Living with Antiques
Posted: 01 November 2011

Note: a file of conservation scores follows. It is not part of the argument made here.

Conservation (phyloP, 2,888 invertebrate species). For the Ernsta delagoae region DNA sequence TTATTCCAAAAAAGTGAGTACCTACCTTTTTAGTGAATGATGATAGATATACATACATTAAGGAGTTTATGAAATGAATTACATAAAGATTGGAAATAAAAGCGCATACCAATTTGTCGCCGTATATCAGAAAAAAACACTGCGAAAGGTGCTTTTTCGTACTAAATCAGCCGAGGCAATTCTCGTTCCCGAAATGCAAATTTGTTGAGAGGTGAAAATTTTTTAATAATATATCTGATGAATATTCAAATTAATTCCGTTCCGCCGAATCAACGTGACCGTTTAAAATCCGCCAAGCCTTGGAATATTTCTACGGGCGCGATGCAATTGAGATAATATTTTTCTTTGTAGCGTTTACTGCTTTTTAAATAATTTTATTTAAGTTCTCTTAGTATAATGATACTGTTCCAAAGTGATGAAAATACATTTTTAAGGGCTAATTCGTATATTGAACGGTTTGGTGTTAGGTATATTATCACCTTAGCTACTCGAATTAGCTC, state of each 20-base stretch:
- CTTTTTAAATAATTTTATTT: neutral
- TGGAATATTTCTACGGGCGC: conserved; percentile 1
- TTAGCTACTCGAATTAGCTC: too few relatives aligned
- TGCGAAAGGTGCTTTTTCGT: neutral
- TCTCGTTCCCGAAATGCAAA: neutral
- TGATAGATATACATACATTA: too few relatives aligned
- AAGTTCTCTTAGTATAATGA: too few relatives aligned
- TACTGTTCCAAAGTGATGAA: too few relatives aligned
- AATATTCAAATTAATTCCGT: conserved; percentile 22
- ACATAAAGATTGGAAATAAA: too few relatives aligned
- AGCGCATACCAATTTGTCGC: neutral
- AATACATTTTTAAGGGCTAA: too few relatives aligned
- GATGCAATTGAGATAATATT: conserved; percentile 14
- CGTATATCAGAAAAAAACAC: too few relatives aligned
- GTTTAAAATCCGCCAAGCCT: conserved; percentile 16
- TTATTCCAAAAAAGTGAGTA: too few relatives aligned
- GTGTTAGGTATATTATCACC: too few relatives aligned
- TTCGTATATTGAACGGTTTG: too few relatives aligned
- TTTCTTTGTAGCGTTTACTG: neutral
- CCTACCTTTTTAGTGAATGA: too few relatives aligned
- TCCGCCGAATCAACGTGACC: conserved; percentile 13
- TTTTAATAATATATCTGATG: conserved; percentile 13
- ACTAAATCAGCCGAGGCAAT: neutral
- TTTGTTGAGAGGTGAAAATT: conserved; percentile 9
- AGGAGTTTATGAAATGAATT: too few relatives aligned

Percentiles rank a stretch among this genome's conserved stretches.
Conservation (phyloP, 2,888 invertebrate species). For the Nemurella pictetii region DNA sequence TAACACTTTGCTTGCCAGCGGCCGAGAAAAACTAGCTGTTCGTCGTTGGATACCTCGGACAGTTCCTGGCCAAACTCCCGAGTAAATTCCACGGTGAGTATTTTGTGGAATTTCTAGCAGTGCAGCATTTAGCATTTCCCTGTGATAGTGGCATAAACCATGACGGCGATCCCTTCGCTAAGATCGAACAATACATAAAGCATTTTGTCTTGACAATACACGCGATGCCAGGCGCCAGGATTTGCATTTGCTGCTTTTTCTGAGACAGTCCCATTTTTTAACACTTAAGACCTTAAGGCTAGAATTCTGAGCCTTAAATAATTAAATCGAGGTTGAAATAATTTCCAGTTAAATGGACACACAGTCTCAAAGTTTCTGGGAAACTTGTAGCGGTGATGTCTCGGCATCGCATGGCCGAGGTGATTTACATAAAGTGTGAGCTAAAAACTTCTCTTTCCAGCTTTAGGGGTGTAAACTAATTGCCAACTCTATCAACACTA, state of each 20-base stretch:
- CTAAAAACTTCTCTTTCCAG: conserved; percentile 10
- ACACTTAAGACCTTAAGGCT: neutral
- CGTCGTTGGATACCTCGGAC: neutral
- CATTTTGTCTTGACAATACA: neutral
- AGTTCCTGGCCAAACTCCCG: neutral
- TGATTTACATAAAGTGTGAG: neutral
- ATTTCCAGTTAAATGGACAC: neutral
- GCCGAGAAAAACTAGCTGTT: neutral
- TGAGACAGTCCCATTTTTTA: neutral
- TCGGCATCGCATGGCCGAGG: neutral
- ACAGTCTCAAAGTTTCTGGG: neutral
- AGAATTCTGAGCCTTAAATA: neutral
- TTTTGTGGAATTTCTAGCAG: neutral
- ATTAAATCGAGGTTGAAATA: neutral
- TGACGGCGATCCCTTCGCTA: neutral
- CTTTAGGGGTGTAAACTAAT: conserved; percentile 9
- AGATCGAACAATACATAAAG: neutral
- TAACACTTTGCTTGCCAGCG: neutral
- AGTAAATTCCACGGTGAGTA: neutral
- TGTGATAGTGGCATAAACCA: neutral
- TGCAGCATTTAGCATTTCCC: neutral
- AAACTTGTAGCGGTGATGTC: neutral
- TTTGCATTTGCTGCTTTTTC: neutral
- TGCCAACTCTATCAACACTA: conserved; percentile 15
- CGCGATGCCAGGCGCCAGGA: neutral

Text Paul Duncan Production Catherine Raphaely Photographs Russell Smith This 18th-century home, featured in our June 2009 issue, belongs to a clan of collectors – of buildings, furniture and art. They regard themselves ‘as custodians, preserving things for the future’. Among their collectibles is a 17th-century Spanish seat, Delftware and Chinese porcelain, and a growing collection of South African art that includes works by Zwelethu Mthethwa, Kentridge, Brett Murray and Arlene Amaler-Raviv. We spoke to the owners about living with antiques and how to cleverly incorporate these pieces into your home: • The secret to living with antique furniture is to use it. The furniture at Onderneming comes from a museum; it’s the best quality and its owners add daily to its patina through use. • An entirely period room may not be particularly practical or comfortable, but a room punctuated by old furniture and textiles has a romantic lustre. At Onderneming, the owners have added to the mix using modern sofas and contemporary art. • Be sensitive: you can lose the effect of, say, a fine set of antique chairs if they’re teamed with a dubious contemporary table. Antique furniture can bring proportion and scale to a modern room; it was built for another age with its own requirements, which will be different from its modern environment. • John Fowler, the inventor of the English country-house style, often used hopelessly grand pieces of furniture in humble rooms, to brilliant effect. Or he’d mix small pieces of antique furniture to add a ‘veneer of elegance’ to a comfortable, unpretentious room. First-class antiques with the best contemporary furniture or textiles work well, as does mixing pieces from different periods. Look at the work of French decorator Jacques Grange who surrounds himself with things from the late 18th century, the Art-Deco era and the 1950s – along with Ron Arad and Mattia Bonetti furniture from the 21st century. To read the rest of the 18th Century Cape House story, and to view more beautiful antiques, please click here. This article was originally published in the June 2009 issue of House and Leisure.